Marsden Valley Cemetery’s unveiling of a WW1 memorial drew a large crowd on Saturday, and in the midst of it was 97-year-old Maurice Abrahams.
One of Nelson’s WW2 veterans, Maurice served for three years in the Middle East, where he was part of the 26th rifle battalion.
Maurice then campaigned on the front line in Greece before joining ordinance as an equipment truck driver and then being posted to the 6th brigade band.
“War was hard, when anyone in your unit was killed it brought back the fact that it’s you or I that gets killed, it makes you determined to survive.”
Maurice says he and his men were prepared to fight for their country and protect the Queen’s flag, despite the cost.
“We were loyal to the flag, and we still are, so the celebration was very meaningful for me.
The presentation was a very respectful way to honour those who fought those battles and also the young men who have taken their place and are currently serving their country.”
The memorial recognises the sacrifices made by local soldiers during the Great War and was unveiled on the 100th anniversary of the death of local man John Herbert Cock, who, after being wounded in battle twice, purposely missed the boat home to serve his country one last time.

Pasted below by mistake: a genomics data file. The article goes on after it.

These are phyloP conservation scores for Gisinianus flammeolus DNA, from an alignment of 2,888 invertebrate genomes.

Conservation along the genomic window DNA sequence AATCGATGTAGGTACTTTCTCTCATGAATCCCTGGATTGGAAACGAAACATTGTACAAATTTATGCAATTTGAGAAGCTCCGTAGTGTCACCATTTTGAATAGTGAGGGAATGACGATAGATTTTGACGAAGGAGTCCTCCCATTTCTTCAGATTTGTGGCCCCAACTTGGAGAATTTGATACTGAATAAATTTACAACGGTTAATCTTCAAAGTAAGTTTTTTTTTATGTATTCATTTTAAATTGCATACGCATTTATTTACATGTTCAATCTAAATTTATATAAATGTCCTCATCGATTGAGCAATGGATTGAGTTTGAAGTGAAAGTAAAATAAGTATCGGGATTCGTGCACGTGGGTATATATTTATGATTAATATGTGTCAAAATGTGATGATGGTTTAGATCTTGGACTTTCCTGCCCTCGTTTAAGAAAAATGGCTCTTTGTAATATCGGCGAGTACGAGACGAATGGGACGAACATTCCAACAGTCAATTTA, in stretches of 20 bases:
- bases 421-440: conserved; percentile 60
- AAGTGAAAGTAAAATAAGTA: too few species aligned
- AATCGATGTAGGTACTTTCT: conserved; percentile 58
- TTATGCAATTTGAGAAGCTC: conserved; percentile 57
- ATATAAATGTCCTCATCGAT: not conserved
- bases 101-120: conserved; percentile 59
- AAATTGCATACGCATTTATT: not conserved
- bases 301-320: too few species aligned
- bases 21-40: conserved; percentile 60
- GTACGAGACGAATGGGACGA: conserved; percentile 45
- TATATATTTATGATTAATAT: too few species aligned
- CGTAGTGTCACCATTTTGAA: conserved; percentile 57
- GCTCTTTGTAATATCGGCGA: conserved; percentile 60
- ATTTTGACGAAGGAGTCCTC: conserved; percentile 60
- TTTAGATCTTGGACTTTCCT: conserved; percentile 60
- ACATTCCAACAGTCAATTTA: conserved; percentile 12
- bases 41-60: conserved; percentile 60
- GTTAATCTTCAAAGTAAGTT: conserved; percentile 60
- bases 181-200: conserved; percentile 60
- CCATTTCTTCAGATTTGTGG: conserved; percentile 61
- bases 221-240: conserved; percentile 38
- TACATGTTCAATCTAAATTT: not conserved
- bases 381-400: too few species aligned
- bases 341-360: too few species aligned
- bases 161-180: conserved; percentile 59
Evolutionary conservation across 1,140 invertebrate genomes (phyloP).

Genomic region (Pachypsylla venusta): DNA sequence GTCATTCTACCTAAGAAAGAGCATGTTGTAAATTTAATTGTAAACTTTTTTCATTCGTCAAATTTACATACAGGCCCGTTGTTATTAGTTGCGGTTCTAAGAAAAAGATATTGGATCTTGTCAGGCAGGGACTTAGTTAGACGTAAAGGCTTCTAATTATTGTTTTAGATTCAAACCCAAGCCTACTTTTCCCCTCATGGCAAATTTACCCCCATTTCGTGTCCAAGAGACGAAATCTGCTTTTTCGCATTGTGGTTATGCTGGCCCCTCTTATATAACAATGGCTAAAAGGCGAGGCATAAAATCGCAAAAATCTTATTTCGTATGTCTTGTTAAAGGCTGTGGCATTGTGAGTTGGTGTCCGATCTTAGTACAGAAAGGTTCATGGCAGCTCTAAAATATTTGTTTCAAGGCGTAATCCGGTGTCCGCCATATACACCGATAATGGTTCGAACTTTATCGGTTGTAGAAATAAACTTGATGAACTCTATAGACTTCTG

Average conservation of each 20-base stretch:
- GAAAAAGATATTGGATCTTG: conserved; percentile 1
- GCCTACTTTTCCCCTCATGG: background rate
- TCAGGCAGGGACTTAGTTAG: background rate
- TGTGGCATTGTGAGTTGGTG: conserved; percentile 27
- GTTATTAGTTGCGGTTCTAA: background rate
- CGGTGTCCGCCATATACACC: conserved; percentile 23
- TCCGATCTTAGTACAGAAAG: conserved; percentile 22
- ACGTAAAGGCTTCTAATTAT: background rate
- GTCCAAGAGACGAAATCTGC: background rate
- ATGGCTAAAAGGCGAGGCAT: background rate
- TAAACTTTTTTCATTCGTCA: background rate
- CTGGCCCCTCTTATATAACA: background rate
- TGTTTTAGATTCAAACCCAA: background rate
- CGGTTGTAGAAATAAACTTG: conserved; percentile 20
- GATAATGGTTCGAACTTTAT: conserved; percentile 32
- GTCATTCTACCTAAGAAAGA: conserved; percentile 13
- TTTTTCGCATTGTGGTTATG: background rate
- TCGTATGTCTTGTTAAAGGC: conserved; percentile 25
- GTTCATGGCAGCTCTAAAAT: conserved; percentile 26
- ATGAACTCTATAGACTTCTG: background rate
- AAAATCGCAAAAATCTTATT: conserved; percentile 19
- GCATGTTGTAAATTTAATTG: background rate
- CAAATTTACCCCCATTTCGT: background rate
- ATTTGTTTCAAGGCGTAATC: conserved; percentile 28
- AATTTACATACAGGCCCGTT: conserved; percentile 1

Initiated by Nelson’s Mason Robinson, a sergeant in the Royal New Zealand Airforce, the memorial features the statue of a weary WW1 soldier ‘resting on arms reversed’ as well as three flags, a concrete sandbag bunker and commemorative plaques featuring words from The Last Post.
“I choke up and get quite emotional when I look back and think about what we’ve managed to achieve here,” says Mason. “It was a wonderful day and seeing the faces of the veterans as they saw the statue and what it meant for them, that made the day.”
The Minister of Veterans Affairs, David Bennett, unveiled the statue after the Royal New Zealand Air Force display team flew over the cemetery and a troop of local cadets and New Zealand Defence Force members were inspected.
Mason led the project on behalf of the Nelson Returned Services Association and was supported financially by Nelson City Council and Lotteries.
The statue was designed by Oamaru artist Don Patterson, while New Zealand Army engineers from Burnham military camp undertook the construction of the memorial.